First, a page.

Regarding clinical outcomes by mRS, there was no statistically significant difference between both groups in mRS score at baseline. However, there was a highly statistically significant decrease in mRS score at 3 and 6 months of follow-up among the interventional group (1.22 ± 1.13 and 1.00 ± 1.13), respectively, in comparison to medical group (2.28 ± 1.21 and 2.00 ± 1.24) (P value ≤ 0.004 and ≤ 0.014) (Table 5).

Also, the change of mRS shows a statistically significant decrease in mRS scores among the interventional group at 3 and 6 months of follow-up (17.4% and 26.1%), respectively, in comparison to medical group (4.0% and 16.7%) with the better functional outcome (P value ≤ 0.005 and ≤ 0.005) (Table 6). These results are in concomitant with (Kurre et al. 2008) results who among their interventional cohort had patients improved from mRS score (4) to score (0) [22]. And also in agreement with (Park et al. 2013) who concluded that stenting could improve the outcome of intracranial stenosis [23]. However, in disagreement with (Derdeyn et al. 2014) who recommended aggressive medical therapy in the treatment of ICS [21].

Regarding the efficacy of stenting versus medical treatment by TCD assessment of MFV of ICSD on 3 months of follow-up; our study reported a significant decrease of the mean of MFV among intervention group and significant change of the mean MFV at baseline and at 3 months of follow-up with which highly statistically significant difference (P value ≤ 0.001) (Table 7 and Fig. 3). These results were in agreement with (Kurre et al. 2008) who found a decrease in the mean of MVF after stenting [22].

Regarding the change of percent of stenosis of ICSD by TCD assessment using Zaho criteria, there was no statistically significant difference between both groups regarding the percentage of stenosis of ICSD at baseline. However, a statistically significant decrease of percent of stenosis of ICSD among the interventional group on 3 months of follow-up (5.9% had > 70% stenosis) in comparison to the medical group (85.7% had > 70% stenosis) (P value ≤ 0.001) (Table 8).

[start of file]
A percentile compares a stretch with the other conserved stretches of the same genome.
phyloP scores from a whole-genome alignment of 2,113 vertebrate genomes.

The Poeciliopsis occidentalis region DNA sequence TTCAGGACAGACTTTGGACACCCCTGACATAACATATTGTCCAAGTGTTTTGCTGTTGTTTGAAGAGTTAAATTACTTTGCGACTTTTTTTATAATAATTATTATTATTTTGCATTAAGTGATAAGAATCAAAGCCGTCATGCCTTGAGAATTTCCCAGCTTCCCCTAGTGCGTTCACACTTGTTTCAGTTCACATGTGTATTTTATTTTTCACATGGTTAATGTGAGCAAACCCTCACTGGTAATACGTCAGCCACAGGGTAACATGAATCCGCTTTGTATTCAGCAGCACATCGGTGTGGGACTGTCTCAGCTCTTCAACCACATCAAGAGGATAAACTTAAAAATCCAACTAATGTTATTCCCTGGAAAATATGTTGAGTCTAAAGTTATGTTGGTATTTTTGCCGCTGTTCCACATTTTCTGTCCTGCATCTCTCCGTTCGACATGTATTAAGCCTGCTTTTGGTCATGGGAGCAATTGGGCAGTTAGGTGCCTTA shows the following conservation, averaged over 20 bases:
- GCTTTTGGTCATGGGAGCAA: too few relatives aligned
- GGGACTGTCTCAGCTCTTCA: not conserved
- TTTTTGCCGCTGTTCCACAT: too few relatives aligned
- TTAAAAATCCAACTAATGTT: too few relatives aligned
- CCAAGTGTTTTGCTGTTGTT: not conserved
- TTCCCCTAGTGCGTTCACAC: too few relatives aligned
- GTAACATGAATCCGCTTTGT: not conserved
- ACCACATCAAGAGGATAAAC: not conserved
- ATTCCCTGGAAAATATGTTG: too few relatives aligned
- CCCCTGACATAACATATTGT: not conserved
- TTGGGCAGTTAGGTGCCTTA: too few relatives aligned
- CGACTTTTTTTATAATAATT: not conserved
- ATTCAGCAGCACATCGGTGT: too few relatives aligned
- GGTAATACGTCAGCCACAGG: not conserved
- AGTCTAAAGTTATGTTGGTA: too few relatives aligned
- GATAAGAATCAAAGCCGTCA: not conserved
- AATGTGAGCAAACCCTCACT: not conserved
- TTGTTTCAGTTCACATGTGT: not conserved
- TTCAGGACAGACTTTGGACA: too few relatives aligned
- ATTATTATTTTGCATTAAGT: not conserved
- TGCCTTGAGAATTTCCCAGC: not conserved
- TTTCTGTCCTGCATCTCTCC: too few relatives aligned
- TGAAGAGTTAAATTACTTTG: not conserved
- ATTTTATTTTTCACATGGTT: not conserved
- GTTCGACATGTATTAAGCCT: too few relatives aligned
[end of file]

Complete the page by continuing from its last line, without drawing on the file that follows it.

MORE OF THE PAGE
Also, the percent of change in stenosis shows a statistically significant difference between both groups with an increased number of patients who had a significant decrease of percent of stenosis among the intervention group (64.7%) with no patient among medical group (0.0%) who had decreased percent of stenotic ICSD (P value ≤ 0.001) (Table 9 and Fig. 4).

Regarding outcome on 6 months of follow-up. Patients who had stenting showed clinical improvement among 76% of its cohort, while worsening occurred among 84% of only medically treated group with (P value ≤ 0.0001) (Table 10). This clinical worsening was attributed to the recurrent stroke in the same stenotic territories of ICSD. These results came in agreement with Chaturvedi et al. (2007) who concluded that IC stenting should be done in patients with medically refractory ICS [14].

Regarding periprocedural (IC stenting) complications of 88% of patients’ passes without any complication related to the procedure and 3 patients (12%) had periprocedural complications. Two of them had perforated stented artery with complicated SAH and eventually died out of this. The third one had basilar artery occlusion by thrombus detachment, but thrombectomy is done in the same session and recanalization and the patient recovered well from anesthesia without any deficit, despite the percent of periprocedural complication in our study is less than reported by (Abruzzo et al. 2007; Fiorella et al. 2007; and Rohde et al. 2013) [12, 24, 25].